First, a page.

EMS Annual Meeting Abstracts
Vol. 20, EMS2023-434, 2023, updated on 11 Jun 2024
EMS Annual Meeting 2023
© Author(s) 2024. This work is distributed under
the Creative Commons Attribution 4.0 License.

Cloud patterns clustering in geostationary satellite imagery: Investigating traditional and Deep-Learning-based feature extraction techniques for solar energy forecast

Nicolas Chea1, Sylvain Cros1, Sébastien Guillon2, Jordi Badosa1, Arttu Tuomiranta2, and Martial Haeffelin1
Nicolas Chea et al.
  • 1LMD/IPSL, École Polytechnique, Institut Polytechnique de Paris, ENS, Université PSL, Sorbonne Université, CNRS, Palaiseau France
  • 2TotalEnergies, 91120 Palaiseau, France

Forecasting solar energy is crucial for enabling its better integration into the energy mix. Short-term forecasts (up to 6h) have various applications, including grid integration and management, energy trading, energy storage management, and microgrid management. Photovoltaic (PV) production is highly variable and directly depends on solar irradiance reaching the Earth's surface. The stochastic component of solar irradiance variability is primarily related to its attenuation by the clouds.

Currently, cloud motion analysis methods applied to geostationary meteorological satellite images yield better results than Numerical Weather Prediction (NWP) models for short-term irradiance forecasting. Yet, their performance is limited in particular situations, such as convective or unstable cloud conditions. Deep Learning methods may overcome these limitations because of their ability to automatically extract complex spatiotemporal cloud patterns.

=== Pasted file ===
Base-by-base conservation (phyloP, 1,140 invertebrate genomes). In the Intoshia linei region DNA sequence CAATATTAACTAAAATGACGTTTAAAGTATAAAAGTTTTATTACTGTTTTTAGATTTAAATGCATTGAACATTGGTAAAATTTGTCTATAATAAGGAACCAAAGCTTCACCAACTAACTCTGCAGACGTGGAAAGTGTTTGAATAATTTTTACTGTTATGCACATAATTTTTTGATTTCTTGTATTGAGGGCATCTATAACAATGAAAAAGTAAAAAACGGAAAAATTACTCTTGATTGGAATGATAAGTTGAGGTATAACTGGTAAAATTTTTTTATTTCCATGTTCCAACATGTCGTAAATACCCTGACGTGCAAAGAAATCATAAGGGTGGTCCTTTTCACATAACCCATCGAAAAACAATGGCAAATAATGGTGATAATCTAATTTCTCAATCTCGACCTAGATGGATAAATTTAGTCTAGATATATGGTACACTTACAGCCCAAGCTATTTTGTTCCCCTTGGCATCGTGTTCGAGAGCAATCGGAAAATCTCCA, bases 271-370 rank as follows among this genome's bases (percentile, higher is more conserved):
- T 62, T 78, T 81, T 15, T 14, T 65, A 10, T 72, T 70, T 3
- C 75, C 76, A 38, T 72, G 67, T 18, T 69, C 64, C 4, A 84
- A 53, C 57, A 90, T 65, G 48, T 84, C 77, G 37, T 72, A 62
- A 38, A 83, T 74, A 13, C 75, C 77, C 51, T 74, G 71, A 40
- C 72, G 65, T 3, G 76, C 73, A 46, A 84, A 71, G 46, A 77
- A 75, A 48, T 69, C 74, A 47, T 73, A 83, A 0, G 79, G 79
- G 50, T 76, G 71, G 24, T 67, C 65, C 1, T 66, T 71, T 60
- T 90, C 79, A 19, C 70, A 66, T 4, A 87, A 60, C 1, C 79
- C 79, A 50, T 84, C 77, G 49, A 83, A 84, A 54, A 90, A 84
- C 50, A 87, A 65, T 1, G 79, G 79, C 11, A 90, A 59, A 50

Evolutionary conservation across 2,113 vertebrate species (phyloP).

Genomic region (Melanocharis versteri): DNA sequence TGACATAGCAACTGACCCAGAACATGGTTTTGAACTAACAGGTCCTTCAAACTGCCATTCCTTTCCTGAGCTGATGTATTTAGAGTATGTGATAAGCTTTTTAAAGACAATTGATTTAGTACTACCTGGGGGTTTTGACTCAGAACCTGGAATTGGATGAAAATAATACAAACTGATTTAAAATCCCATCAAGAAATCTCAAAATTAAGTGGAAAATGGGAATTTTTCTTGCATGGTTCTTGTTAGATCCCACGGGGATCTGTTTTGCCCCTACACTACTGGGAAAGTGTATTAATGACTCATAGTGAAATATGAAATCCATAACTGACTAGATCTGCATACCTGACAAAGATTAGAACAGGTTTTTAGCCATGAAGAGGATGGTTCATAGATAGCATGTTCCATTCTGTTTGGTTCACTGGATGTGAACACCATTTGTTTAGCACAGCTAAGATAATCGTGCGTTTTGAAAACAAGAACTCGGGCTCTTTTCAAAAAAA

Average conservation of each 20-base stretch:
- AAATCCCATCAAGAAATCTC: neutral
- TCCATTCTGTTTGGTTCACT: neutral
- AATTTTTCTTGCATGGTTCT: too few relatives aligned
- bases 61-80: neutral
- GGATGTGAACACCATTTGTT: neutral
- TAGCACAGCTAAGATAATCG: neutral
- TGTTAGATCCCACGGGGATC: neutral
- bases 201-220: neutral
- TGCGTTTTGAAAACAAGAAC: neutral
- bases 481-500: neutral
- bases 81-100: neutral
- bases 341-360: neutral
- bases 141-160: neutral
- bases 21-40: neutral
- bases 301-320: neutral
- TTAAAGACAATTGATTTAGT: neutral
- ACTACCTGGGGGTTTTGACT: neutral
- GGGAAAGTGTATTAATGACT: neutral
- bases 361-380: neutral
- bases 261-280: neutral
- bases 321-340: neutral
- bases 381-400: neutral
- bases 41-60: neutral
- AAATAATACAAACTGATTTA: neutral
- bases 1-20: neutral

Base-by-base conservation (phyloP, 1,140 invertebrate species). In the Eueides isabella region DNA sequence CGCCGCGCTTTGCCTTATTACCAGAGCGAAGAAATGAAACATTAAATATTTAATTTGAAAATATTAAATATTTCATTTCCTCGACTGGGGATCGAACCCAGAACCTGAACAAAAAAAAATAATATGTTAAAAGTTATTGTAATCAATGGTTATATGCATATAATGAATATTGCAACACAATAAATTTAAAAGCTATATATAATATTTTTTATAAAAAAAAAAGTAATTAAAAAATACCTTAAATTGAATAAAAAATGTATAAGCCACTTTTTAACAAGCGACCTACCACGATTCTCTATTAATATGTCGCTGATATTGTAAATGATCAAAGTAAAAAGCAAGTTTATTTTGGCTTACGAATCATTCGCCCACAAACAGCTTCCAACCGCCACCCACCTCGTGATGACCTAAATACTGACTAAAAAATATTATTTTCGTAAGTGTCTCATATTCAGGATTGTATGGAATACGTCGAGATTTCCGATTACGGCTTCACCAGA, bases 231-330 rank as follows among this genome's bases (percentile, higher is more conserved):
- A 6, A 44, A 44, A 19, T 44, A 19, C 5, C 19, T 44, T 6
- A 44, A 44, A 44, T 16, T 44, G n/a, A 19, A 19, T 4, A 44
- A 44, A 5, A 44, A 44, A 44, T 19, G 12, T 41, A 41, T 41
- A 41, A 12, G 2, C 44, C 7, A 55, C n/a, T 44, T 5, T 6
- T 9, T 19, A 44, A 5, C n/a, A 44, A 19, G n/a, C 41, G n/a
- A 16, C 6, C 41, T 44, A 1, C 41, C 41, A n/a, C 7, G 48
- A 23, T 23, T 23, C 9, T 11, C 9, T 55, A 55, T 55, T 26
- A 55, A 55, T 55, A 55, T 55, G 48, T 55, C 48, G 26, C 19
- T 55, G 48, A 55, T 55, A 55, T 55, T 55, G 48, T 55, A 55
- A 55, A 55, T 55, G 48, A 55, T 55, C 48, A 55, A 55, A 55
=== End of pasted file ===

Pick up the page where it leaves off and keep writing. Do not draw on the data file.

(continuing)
Prior to implementing a Deep Learning method, it is essential to analyse the data in order to understand its spatiotemporal characteristics. Clustering cloud patterns might allow us to better characterize cloud cover evolutions in distinct weather situations, thereby enabling the development of more accurate short-term solar energy forecasting models. Our research establishes a foundation for partition-based forecasts using multiple models, each model being adjusted to the distinct traits of each group.

In this work, we conduct a comparative analysis between traditional feature extraction techniques (e.g., statistical, textural, and temporal features) and Deep-Learning-based feature extraction (e.g., autoencoding) to evaluate their ability to discriminate specific cloud pattern evolutions (e.g., advections, convection, multi-layer, appearance/disappearance). Additionally, we assess and compare several clustering methods (e.g., K-Means and its variations, Hierarchical Clustering, Gaussian Mixture Model) using the extracted features as the input. Then, we evaluate the quality of the final partitioning using quantitative criteria and studying its physical consistency. Finally, we conduct an extensive study of the partitioning results, highlighting useful insights about the data such as the average duration of a given meteorological phenomenon. For this study, we use cloud albedo images derived from the HRV channel of the Meteosat Second Generation’s (MSG) SEVIRI instrument and focus on the Paris area.

The proposed feature extraction method enables us to perform clustering analysis that effectively distinguishes identifiable meteorological situations and cloud pattern evolutions. This is preliminary work for the development of a partition-based Deep Learning model for short-term solar energy forecasting, with the goal of addressing complex and diverse forecast scenarios using multiple models.

How to cite: Chea, N., Cros, S., Guillon, S., Badosa, J., Tuomiranta, A., and Haeffelin, M.: Cloud patterns clustering in geostationary satellite imagery: Investigating traditional and Deep-Learning-based feature extraction techniques for solar energy forecast, EMS Annual Meeting 2023, Bratislava, Slovakia, 4–8 Sep 2023, EMS2023-434, https://doi.org/10.5194/ems2023-434, 2023.